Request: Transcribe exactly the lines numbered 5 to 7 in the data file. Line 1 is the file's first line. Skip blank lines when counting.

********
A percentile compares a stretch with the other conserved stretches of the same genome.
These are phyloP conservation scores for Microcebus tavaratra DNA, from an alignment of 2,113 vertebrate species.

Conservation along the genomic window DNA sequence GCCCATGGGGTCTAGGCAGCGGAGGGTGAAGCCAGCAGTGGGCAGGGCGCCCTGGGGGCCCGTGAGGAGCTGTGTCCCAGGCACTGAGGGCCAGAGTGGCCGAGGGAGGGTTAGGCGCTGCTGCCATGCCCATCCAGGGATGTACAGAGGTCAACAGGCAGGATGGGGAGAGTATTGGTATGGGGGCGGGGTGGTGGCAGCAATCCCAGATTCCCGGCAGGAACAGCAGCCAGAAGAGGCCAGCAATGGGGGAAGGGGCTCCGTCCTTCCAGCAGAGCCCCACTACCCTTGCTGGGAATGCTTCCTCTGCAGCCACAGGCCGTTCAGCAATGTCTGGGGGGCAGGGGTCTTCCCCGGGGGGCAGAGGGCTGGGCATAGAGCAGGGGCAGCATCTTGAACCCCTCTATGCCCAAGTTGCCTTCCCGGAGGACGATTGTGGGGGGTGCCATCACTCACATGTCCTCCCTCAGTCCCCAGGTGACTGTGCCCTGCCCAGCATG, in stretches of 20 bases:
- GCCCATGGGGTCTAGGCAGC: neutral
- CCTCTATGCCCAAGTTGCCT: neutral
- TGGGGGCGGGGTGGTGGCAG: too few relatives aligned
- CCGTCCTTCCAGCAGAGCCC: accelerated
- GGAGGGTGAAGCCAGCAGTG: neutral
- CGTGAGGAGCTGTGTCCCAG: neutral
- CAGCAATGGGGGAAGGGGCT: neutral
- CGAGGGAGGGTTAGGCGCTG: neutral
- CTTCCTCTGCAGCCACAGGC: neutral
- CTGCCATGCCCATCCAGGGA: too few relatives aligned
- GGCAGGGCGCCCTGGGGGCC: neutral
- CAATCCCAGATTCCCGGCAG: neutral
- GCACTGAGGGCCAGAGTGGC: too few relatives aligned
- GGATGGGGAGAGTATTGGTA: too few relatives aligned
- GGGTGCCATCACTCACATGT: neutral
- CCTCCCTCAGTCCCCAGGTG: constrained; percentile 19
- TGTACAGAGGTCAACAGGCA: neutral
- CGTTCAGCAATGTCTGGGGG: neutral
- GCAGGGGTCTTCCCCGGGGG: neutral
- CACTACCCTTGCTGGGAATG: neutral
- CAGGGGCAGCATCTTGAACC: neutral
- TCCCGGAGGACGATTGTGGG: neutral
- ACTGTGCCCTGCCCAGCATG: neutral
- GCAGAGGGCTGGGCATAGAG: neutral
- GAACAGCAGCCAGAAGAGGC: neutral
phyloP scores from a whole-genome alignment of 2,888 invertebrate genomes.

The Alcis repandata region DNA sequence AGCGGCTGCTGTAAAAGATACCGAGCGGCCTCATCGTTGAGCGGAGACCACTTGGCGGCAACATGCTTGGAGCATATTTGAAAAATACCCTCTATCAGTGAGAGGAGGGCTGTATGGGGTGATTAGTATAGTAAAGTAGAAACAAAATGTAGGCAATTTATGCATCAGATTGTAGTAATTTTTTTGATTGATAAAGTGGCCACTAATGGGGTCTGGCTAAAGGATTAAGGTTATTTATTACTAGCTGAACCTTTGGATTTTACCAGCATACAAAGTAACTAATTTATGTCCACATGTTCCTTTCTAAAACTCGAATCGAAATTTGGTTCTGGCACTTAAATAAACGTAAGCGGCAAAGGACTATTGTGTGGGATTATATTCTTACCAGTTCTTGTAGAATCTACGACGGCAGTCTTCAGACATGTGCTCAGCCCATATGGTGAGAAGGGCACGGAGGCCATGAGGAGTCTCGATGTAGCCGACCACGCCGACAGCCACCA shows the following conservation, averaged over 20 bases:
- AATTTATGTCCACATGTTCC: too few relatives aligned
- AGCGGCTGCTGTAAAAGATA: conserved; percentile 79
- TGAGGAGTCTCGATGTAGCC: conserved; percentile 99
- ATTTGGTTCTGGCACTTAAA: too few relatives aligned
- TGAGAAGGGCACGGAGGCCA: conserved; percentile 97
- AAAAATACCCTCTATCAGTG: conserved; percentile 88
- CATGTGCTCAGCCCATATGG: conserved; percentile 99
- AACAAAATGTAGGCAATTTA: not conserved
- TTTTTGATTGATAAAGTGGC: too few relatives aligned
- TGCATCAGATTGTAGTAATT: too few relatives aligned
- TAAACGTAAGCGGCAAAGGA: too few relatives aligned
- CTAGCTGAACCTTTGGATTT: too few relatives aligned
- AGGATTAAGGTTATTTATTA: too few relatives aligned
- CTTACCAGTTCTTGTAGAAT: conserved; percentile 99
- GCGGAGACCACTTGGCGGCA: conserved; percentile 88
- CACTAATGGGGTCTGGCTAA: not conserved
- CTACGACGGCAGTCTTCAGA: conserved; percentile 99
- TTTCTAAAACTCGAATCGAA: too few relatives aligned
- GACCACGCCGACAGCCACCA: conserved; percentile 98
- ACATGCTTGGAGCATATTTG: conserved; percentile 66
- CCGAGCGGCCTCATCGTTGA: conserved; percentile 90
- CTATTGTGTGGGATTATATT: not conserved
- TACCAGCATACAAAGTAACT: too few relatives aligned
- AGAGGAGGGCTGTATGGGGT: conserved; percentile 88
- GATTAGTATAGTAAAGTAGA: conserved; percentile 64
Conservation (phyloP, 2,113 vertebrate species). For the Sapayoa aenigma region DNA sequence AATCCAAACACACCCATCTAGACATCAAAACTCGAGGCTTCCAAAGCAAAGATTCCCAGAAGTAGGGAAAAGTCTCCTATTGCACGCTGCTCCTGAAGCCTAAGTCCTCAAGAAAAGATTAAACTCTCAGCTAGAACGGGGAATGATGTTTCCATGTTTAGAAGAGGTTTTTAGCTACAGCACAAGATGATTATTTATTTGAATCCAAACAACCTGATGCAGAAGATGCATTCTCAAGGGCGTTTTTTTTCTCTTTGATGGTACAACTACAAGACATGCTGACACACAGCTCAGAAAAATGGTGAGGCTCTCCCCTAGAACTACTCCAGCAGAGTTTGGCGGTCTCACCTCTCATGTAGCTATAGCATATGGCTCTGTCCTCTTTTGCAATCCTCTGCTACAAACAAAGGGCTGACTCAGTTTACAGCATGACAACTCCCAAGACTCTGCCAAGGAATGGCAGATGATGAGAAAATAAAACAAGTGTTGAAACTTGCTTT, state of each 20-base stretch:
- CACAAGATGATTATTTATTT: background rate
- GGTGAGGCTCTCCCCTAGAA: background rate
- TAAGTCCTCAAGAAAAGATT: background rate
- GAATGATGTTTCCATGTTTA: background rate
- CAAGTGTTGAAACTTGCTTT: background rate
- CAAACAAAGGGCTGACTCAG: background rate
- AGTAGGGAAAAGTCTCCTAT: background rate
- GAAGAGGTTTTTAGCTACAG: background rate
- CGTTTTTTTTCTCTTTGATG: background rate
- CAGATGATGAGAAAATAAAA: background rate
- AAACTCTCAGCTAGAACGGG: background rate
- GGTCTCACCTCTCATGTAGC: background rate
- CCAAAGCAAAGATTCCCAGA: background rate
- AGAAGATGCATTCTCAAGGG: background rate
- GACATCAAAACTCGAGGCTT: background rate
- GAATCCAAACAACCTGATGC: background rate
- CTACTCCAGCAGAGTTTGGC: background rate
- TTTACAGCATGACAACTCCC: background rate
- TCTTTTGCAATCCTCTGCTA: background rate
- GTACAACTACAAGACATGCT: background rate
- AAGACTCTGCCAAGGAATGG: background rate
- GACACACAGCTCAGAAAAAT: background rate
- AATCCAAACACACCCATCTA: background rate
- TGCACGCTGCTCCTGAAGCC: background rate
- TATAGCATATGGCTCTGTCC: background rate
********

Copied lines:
- CCTCTATGCCCAAGTTGCCT: neutral
- TGGGGGCGGGGTGGTGGCAG: too few relatives aligned
- CCGTCCTTCCAGCAGAGCCC: accelerated